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Three up, three down: missed tackles and mojo

I start with the three down for the first time ever *sigh*.

TCU receiver Taye Barber (4) comes down with a contested catch in the 2021 Battle for the Iron Skillet.
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You know things for TCU football are bad when former Horned Frogs get involved in the disappointments on Twitter.

Former TCU safety Derrick Kindred, who spent five years in the NFL, called the game, “one of the worst efforts in TCU history” in a tweet that has now been deleted.

Several other former Frogs, including Josh Carraway, chimed in on one of the all-around, most pathetic performances from a TCU squad in recent memory.

Though it was only an eight-point loss, the Frogs, frankly, got out-played. With that in mind, let’s go over my three up, three down for the week.

Three down:

1. The defensive line

My goodness, this unit has been downright horrendous for TCU this season. The defensive line had just one sack (Ochaun Mathis against Duquesne) entering the game, and that number did not change on Saturday.

In the game, the defensive line recorded just 10 pressures on SMU quarterback Tanner Mordecai, and five of those came from Mathis alone.

So yea, TCU gave Mordecai all day to throw, but that’s not even the worse part of the defensive line’s performance.

For most of the game, the Frogs looked like wet pieces of paper trying to stop the run, giving up 350 total rushing yards to the Mustangs. As a team, SMU averaged 6.7 yards per carry.

Running back Ulysses Bentley IV (dope name) rushed for 153 yards and a touchdown, while teammate Tre Siggers added 110 yards of his own. After his dominant performance against TCU, Bentley IV is now ranked as the top running back on Pro Football Focus with an astounding 90.0 offensive grade.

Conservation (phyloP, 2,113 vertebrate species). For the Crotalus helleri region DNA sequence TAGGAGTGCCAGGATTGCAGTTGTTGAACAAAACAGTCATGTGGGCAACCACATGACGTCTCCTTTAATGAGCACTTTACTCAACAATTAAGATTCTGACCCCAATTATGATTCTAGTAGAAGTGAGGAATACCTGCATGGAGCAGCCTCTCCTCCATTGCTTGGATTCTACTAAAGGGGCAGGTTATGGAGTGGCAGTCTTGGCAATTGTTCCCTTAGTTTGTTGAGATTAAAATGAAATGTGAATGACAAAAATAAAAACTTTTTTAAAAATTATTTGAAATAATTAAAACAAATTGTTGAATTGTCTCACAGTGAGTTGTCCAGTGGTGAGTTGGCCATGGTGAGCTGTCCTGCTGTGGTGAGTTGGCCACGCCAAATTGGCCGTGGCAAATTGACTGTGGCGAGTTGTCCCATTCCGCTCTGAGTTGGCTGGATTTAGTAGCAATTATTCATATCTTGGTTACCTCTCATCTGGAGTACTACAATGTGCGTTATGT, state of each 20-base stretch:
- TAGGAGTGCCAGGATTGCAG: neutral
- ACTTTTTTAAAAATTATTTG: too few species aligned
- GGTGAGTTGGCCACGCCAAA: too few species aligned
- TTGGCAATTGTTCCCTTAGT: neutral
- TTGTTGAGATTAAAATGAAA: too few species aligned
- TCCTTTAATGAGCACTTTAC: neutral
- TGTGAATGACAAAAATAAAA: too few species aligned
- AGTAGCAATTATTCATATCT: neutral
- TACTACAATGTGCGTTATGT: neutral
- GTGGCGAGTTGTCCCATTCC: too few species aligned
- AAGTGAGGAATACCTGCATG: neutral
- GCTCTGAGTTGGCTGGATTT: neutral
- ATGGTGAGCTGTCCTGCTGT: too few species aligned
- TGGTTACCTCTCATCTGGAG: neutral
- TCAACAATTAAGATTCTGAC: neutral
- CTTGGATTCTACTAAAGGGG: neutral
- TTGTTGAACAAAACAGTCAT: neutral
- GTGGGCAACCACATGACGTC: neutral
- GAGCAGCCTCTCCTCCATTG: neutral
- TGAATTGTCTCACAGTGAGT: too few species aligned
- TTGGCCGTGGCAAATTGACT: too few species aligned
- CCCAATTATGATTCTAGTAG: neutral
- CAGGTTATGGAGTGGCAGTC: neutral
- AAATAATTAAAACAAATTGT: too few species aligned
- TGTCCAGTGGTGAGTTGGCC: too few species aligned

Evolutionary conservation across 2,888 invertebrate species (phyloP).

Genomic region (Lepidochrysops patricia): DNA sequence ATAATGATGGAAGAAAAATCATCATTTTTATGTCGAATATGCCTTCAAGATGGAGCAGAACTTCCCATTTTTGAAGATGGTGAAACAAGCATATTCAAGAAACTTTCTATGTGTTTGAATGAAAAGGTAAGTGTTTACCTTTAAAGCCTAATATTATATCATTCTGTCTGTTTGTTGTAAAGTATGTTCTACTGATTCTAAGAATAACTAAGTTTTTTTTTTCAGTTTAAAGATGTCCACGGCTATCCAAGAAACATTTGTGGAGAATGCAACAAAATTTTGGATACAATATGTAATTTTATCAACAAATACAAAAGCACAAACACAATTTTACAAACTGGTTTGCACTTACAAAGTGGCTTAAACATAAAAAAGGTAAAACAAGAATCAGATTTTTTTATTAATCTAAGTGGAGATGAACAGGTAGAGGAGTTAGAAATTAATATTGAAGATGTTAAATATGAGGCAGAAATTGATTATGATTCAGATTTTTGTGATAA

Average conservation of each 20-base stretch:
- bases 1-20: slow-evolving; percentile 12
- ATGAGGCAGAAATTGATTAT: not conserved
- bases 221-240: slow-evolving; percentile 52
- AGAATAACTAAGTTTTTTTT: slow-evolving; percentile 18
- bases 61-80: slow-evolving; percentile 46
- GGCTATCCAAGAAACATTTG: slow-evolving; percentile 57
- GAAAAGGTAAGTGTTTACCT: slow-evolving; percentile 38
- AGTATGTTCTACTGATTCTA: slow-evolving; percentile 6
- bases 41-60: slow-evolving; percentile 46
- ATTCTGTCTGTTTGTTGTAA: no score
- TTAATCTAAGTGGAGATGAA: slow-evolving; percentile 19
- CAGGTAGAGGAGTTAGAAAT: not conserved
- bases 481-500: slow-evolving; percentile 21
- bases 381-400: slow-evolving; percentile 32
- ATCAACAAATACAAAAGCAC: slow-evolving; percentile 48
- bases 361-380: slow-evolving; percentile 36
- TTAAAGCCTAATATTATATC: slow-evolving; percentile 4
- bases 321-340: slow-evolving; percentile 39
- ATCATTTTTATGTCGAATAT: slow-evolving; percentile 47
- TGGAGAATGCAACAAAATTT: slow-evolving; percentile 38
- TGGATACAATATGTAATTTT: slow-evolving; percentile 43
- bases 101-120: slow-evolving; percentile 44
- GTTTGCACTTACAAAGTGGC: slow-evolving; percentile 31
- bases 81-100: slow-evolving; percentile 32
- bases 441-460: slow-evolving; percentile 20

What may be even worse is that Mordecai, who probably runs a 5.10 40-yard dash, ran for 37 yards and a touchdown on just four carries. His 72.6 run grade on the game was leagues better than any he had produced all season, even against FCS-opponent ACU.

Not to take any names here, but the interior of TCU’s defensive line was by far the worst part of the worst part of Saturday’s performance. Defensive tackles Patrick Jenkins, Earl Barquet, Terrell Cooper, and Kenny Turnier combined for more missed tackles (5) than they did overall quarterback pressures (4).

It will take lightyears more than that from the TCU defensive line if the Frogs want to be competitive against Texas and the rest of the Big 12.

2. T.J. Carter

To be fair, T.J. probably had more on his plate than anyone else for TCU on Saturday, given that Patterson had him switching between cornerback and safety all game.

Sadly, though, Carter was unable to wake up a Frogs defense that looked asleep for most of the game, and he was actually one of the main culprits in one of TCU’s worst attributes against SMU.

By far the most glaring issue with Carter’s game was his inability to make tackles in the open field. Though he did record six tackles (third on the team), he also missed four, leading to an abysmal 28.2 tackling grade on Pro Football Focus.

TCU missed 20 tackles as a team.

To add to that, he and the rest of the TCU secondary failed to record a single pass breakup on the day (though Deshawn McCuin did intercept a pass).

On the bright side, though, Carter did not give up a catch on the two times he was targeted, and his coverage was, generally, pretty good (60.4 coverage grade).

Another thing to prop Carter on is that he did play 72 snaps in the game, which ranked second among any member of the Frogs’ secondary behind Tre Tomlinson (81).

3. Quentin Johnston

Wow. This one might hurt the worst. Quentin Johnston is one of TCU’s brightest young stars, but he just did not have it on Saturday.

Johnston was targeted five times and did not record a catch, though one was called for pass interference.

Though he technically didn’t have any drops, Johnston needs to be better for TCU’s offense to find rhythm, especially given that he has typically been a security blanket for quarterback Max Duggan with big play potential.